Tesla Will Pay You to Hack Its Website, But Not Its Cars
Web security is something that every company should be concerned about, but not all of them take it seriously. Even for the ones that do, people looking to exploit vulnerabilities have so many resources available to do so, it can still be difficult to stop them. One of the solutions to this problem is to offer rewards to anyone who finds a vulnerability and tells them about it – essentially crowdsourcing their own security.
It’s possible to do so informally, which Tesla has been doing with its Hall of Fame, but according to Forbes, Tesla recently formalized its program on the popular site Bugcrowd. The bounties offered range from $25 to $1,000 for any bugs found on its website.
“We are committed to working with this community to verify, reproduce, and respond to legitimate reported vulnerabilities. We encourage the community to participate in our responsible reporting process,” said Tesla on its Bugcrowd page.
The amount offered is significantly lower than what other major companies have offered. Facebook and Google, for example, have paid $22,000 and $33,000 respectively for issues that people have found. Still, Tesla has been commended by the security community for its willingness to work with outsiders to improve its site. Currently, the bounty only applies to Tesla’s website, and the community is being asked to give the company “a reasonable time to correct the issue before making any information public.”
Curiously absent for now, though, is any formal reward structure for contributors who find problems with Tesla’s other products. The Bugcrowd post asks that any problems found with Tesla’s vehicles be reported to the company directly instead of through the site, but no mention is made of there being a reward for finding those problems. That doesn’t necessarily mean there isn’t one, and the program may have just not been formalized yet, but its absence is still notable.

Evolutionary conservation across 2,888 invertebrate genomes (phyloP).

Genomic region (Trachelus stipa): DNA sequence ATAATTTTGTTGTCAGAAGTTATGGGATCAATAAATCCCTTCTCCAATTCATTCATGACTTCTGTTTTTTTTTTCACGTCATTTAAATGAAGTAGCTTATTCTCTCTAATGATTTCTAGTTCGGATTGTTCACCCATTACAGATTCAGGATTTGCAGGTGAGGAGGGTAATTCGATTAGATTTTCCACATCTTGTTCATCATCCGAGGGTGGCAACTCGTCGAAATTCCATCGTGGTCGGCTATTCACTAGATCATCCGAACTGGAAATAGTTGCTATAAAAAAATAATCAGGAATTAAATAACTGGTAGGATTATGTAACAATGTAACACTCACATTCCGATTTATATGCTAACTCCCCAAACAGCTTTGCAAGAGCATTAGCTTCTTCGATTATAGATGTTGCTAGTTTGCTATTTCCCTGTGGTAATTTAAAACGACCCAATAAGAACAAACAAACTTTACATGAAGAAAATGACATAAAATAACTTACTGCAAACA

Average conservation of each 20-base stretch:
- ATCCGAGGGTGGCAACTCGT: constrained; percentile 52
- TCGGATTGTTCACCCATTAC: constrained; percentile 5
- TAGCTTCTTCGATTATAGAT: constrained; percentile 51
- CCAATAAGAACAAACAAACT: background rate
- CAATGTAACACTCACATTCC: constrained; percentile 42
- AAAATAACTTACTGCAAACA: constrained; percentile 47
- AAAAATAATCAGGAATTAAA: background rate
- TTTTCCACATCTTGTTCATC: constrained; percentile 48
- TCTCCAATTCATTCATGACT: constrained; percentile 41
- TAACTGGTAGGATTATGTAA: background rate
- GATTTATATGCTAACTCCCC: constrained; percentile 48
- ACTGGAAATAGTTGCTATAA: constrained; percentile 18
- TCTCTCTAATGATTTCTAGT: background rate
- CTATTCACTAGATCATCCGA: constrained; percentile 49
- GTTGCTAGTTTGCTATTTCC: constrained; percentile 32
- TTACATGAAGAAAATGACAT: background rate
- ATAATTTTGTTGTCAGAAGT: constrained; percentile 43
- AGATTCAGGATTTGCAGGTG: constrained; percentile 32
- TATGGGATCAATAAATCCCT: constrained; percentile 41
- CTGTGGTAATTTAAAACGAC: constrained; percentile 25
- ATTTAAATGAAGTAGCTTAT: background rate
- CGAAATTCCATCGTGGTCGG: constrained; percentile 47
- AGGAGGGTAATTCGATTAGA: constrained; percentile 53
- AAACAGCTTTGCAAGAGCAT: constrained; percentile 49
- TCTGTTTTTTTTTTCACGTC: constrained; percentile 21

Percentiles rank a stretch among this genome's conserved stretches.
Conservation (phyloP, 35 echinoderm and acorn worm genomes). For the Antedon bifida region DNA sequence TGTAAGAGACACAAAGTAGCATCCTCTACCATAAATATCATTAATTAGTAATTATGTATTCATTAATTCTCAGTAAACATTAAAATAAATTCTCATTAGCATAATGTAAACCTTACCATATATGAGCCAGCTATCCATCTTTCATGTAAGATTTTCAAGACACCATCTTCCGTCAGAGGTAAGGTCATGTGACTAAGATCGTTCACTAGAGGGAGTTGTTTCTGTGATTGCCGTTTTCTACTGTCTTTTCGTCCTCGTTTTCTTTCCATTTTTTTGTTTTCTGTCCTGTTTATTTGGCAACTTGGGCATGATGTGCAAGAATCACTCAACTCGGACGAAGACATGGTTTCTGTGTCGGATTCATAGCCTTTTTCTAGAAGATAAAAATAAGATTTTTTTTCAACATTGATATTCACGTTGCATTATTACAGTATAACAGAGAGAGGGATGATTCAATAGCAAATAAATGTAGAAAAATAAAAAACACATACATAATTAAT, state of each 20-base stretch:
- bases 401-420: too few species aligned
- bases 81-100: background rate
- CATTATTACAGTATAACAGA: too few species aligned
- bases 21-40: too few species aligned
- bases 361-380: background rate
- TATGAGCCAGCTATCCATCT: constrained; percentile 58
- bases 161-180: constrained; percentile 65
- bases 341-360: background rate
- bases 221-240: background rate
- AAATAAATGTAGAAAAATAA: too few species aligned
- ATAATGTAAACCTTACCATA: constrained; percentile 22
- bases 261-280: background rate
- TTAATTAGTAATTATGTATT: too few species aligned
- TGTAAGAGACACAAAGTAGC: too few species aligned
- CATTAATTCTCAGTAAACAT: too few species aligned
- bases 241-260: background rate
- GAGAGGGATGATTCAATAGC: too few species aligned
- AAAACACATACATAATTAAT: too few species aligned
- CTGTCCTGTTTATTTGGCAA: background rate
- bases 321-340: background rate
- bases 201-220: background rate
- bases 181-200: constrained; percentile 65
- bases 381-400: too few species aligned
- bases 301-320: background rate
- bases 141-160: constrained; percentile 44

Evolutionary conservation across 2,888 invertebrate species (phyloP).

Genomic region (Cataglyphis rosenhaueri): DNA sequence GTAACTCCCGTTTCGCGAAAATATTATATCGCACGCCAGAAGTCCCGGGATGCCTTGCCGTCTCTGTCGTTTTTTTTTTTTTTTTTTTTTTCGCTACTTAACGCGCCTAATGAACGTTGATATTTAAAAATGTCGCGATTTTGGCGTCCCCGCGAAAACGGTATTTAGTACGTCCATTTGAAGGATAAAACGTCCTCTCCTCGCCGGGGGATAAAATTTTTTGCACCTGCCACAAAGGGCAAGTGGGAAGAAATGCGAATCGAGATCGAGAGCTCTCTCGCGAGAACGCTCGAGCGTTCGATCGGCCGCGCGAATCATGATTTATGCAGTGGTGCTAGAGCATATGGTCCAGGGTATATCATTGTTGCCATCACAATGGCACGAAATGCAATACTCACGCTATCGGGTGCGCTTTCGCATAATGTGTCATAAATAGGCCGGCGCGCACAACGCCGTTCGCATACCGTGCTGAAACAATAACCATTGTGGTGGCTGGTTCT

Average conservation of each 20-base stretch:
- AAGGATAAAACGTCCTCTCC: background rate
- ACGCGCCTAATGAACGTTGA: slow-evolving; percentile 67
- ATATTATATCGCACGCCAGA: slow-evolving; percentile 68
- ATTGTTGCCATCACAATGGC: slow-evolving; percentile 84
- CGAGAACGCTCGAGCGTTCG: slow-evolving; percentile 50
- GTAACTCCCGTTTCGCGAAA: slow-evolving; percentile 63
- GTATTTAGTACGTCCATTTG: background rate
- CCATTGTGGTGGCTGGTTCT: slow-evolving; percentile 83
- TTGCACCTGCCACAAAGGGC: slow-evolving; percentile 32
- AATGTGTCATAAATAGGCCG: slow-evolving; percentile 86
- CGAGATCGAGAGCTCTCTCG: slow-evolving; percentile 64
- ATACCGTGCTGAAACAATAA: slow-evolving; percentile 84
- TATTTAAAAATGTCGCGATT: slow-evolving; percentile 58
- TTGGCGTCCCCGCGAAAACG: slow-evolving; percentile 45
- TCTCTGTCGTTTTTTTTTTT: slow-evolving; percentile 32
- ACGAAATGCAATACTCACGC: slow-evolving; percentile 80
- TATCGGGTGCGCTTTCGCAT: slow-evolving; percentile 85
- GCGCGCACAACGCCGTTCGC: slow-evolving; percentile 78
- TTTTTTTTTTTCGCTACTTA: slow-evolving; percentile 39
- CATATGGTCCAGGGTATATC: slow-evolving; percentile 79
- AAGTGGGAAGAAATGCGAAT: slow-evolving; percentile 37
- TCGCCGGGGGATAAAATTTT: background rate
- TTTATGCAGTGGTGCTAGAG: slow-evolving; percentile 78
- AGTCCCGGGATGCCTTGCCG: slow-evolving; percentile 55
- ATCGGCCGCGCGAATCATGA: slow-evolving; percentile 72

Forbes reports that “Tesla has been informed about issues in its cars and subsequently fixed them without any notice on its site to credit researchers…In none of those cases were the researchers rewarded.” One of those issues was discovered by the Chinese Internet security company Qihoo 360, and while it did once receive $10,000 for hacking a Tesla, the competition Qihoo 360 won wasn’t officially sponsored by the automaker.
As we’ve talked about before, giving vehicles more of the modern technology that consumers want creates the potential for security breaches that go far beyond making it easier for cars to be broken into or stolen. With automotive security receiving a lot more attention in the news lately, and with self-driving cars making it closer to production, expanding its reward program to include its cars and not just its website would be a huge step forward not just for Tesla but for the automotive industry as a whole.
While Tesla hasn’t stopped programmers from cracking its app and writing their own programs, other automakers have been actively working to try to keep tuners and programmers out of their cars’ computers by claiming the Digital Millennium Copyright Act applies to their vehicle management programs.
Companies certainly stand to lose a lot of money and potentially their reputations if their websites get hacked, but it’s incredibly unlikely that anyone’s life would end up in danger as a result. With cars, that danger is much more present, anything from a programming error to a complete takeover has the potential to lead to much more serious consequences.
Ted Harrington, executive partner at Independent Security Evaluators, agrees and thinks automakers should be taking security much more seriously:
“When it comes to security research, the stakes are the highest when human lives are involved. Securing the connected car is about more than just protecting data; it is about protecting lives. In that vein, auto manufacturers should be going to extreme lengths to harden their systems against the most sophisticated adversaries.
“In order to fully understand and mitigate risk, a system must go through ongoing, thorough, manual white box security assessment. With lives at stake, auto manufacturers in the era of the connected car should consider robust security assessment a business-critical mandate.”
There have been rumors that Tesla will be opening up its vehicles to hackers at a conference in August of this year, but so far, those rumors have been denied. For now, though, it’s a step in the right direction for the company to begin a formal program to make its website more secure. Perhaps if the initial program goes well, Tesla will amend it to include its vehicles within the next year.